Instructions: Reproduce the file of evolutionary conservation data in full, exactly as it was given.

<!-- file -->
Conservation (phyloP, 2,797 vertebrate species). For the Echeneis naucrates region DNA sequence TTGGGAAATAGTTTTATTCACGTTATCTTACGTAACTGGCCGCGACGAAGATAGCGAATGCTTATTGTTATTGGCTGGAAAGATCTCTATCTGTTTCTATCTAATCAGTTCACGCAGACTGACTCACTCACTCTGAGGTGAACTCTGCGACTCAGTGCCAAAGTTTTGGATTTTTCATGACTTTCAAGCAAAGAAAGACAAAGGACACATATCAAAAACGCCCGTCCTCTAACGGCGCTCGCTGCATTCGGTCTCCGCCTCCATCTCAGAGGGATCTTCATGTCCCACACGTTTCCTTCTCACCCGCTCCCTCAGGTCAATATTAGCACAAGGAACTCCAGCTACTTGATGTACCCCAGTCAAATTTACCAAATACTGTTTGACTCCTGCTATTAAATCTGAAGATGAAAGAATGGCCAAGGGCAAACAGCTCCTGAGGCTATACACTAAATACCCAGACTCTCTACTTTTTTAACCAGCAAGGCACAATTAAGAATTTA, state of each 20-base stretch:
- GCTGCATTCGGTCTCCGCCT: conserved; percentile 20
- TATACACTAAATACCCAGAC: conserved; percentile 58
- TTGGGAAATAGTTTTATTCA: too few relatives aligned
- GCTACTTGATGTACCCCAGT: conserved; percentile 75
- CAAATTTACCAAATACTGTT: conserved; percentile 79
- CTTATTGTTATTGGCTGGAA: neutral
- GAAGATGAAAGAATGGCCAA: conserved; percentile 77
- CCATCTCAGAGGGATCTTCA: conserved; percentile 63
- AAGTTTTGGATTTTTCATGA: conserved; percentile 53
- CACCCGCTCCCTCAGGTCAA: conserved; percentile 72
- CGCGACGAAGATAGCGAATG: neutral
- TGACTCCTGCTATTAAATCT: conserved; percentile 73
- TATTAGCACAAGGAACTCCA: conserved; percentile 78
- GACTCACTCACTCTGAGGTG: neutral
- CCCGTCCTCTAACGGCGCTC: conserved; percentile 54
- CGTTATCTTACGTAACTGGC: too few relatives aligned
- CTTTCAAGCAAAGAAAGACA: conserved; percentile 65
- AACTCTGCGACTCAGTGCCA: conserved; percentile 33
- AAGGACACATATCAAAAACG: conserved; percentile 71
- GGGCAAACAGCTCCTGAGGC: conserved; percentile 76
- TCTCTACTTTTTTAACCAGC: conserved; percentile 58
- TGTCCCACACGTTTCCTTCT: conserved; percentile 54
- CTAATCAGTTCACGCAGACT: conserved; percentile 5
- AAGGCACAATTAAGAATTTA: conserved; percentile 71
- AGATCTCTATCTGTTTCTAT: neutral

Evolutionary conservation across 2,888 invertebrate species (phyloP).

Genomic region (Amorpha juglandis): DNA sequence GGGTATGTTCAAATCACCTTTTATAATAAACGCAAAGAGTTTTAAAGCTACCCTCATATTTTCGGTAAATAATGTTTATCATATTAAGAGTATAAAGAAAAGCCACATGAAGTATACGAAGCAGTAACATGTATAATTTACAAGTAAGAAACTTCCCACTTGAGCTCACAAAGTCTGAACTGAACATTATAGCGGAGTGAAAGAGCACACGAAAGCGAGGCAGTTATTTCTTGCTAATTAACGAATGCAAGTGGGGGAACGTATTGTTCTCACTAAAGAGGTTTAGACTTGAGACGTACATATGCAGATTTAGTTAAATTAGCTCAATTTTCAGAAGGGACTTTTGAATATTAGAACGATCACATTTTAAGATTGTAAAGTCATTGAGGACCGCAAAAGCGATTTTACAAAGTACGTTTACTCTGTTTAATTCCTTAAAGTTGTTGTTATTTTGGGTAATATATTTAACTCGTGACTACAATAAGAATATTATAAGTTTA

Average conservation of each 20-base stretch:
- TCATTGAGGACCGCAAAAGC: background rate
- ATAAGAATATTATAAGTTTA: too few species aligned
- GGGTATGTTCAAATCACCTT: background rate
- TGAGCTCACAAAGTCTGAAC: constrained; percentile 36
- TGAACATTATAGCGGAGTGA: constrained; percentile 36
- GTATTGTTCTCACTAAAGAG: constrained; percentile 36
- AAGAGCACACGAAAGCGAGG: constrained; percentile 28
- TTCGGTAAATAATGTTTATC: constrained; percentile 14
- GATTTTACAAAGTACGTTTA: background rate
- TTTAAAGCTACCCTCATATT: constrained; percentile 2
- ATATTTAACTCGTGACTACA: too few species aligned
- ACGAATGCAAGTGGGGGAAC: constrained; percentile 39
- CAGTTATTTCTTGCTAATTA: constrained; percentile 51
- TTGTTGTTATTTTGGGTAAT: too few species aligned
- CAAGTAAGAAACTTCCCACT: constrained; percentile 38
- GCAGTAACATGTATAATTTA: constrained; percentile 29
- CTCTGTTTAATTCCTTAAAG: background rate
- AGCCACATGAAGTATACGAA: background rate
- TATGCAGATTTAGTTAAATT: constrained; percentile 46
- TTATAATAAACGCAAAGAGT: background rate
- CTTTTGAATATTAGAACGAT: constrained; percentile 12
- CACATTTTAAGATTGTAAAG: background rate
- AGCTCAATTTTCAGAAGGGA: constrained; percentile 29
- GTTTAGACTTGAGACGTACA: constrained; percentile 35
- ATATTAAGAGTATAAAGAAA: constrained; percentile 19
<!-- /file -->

Conservation (phyloP, 2,797 vertebrate species). For the Echeneis naucrates region DNA sequence TTGGGAAATAGTTTTATTCACGTTATCTTACGTAACTGGCCGCGACGAAGATAGCGAATGCTTATTGTTATTGGCTGGAAAGATCTCTATCTGTTTCTATCTAATCAGTTCACGCAGACTGACTCACTCACTCTGAGGTGAACTCTGCGACTCAGTGCCAAAGTTTTGGATTTTTCATGACTTTCAAGCAAAGAAAGACAAAGGACACATATCAAAAACGCCCGTCCTCTAACGGCGCTCGCTGCATTCGGTCTCCGCCTCCATCTCAGAGGGATCTTCATGTCCCACACGTTTCCTTCTCACCCGCTCCCTCAGGTCAATATTAGCACAAGGAACTCCAGCTACTTGATGTACCCCAGTCAAATTTACCAAATACTGTTTGACTCCTGCTATTAAATCTGAAGATGAAAGAATGGCCAAGGGCAAACAGCTCCTGAGGCTATACACTAAATACCCAGACTCTCTACTTTTTTAACCAGCAAGGCACAATTAAGAATTTA, state of each 20-base stretch:
- GCTGCATTCGGTCTCCGCCT: conserved; percentile 20
- TATACACTAAATACCCAGAC: conserved; percentile 58
- TTGGGAAATAGTTTTATTCA: too few relatives aligned
- GCTACTTGATGTACCCCAGT: conserved; percentile 75
- CAAATTTACCAAATACTGTT: conserved; percentile 79
- CTTATTGTTATTGGCTGGAA: neutral
- GAAGATGAAAGAATGGCCAA: conserved; percentile 77
- CCATCTCAGAGGGATCTTCA: conserved; percentile 63
- AAGTTTTGGATTTTTCATGA: conserved; percentile 53
- CACCCGCTCCCTCAGGTCAA: conserved; percentile 72
- CGCGACGAAGATAGCGAATG: neutral
- TGACTCCTGCTATTAAATCT: conserved; percentile 73
- TATTAGCACAAGGAACTCCA: conserved; percentile 78
- GACTCACTCACTCTGAGGTG: neutral
- CCCGTCCTCTAACGGCGCTC: conserved; percentile 54
- CGTTATCTTACGTAACTGGC: too few relatives aligned
- CTTTCAAGCAAAGAAAGACA: conserved; percentile 65
- AACTCTGCGACTCAGTGCCA: conserved; percentile 33
- AAGGACACATATCAAAAACG: conserved; percentile 71
- GGGCAAACAGCTCCTGAGGC: conserved; percentile 76
- TCTCTACTTTTTTAACCAGC: conserved; percentile 58
- TGTCCCACACGTTTCCTTCT: conserved; percentile 54
- CTAATCAGTTCACGCAGACT: conserved; percentile 5
- AAGGCACAATTAAGAATTTA: conserved; percentile 71
- AGATCTCTATCTGTTTCTAT: neutral

Evolutionary conservation across 2,888 invertebrate species (phyloP).

Genomic region (Amorpha juglandis): DNA sequence GGGTATGTTCAAATCACCTTTTATAATAAACGCAAAGAGTTTTAAAGCTACCCTCATATTTTCGGTAAATAATGTTTATCATATTAAGAGTATAAAGAAAAGCCACATGAAGTATACGAAGCAGTAACATGTATAATTTACAAGTAAGAAACTTCCCACTTGAGCTCACAAAGTCTGAACTGAACATTATAGCGGAGTGAAAGAGCACACGAAAGCGAGGCAGTTATTTCTTGCTAATTAACGAATGCAAGTGGGGGAACGTATTGTTCTCACTAAAGAGGTTTAGACTTGAGACGTACATATGCAGATTTAGTTAAATTAGCTCAATTTTCAGAAGGGACTTTTGAATATTAGAACGATCACATTTTAAGATTGTAAAGTCATTGAGGACCGCAAAAGCGATTTTACAAAGTACGTTTACTCTGTTTAATTCCTTAAAGTTGTTGTTATTTTGGGTAATATATTTAACTCGTGACTACAATAAGAATATTATAAGTTTA

Average conservation of each 20-base stretch:
- TCATTGAGGACCGCAAAAGC: background rate
- ATAAGAATATTATAAGTTTA: too few species aligned
- GGGTATGTTCAAATCACCTT: background rate
- TGAGCTCACAAAGTCTGAAC: constrained; percentile 36
- TGAACATTATAGCGGAGTGA: constrained; percentile 36
- GTATTGTTCTCACTAAAGAG: constrained; percentile 36
- AAGAGCACACGAAAGCGAGG: constrained; percentile 28
- TTCGGTAAATAATGTTTATC: constrained; percentile 14
- GATTTTACAAAGTACGTTTA: background rate
- TTTAAAGCTACCCTCATATT: constrained; percentile 2
- ATATTTAACTCGTGACTACA: too few species aligned
- ACGAATGCAAGTGGGGGAAC: constrained; percentile 39
- CAGTTATTTCTTGCTAATTA: constrained; percentile 51
- TTGTTGTTATTTTGGGTAAT: too few species aligned
- CAAGTAAGAAACTTCCCACT: constrained; percentile 38
- GCAGTAACATGTATAATTTA: constrained; percentile 29
- CTCTGTTTAATTCCTTAAAG: background rate
- AGCCACATGAAGTATACGAA: background rate
- TATGCAGATTTAGTTAAATT: constrained; percentile 46
- TTATAATAAACGCAAAGAGT: background rate
- CTTTTGAATATTAGAACGAT: constrained; percentile 12
- CACATTTTAAGATTGTAAAG: background rate
- AGCTCAATTTTCAGAAGGGA: constrained; percentile 29
- GTTTAGACTTGAGACGTACA: constrained; percentile 35
- ATATTAAGAGTATAAAGAAA: constrained; percentile 19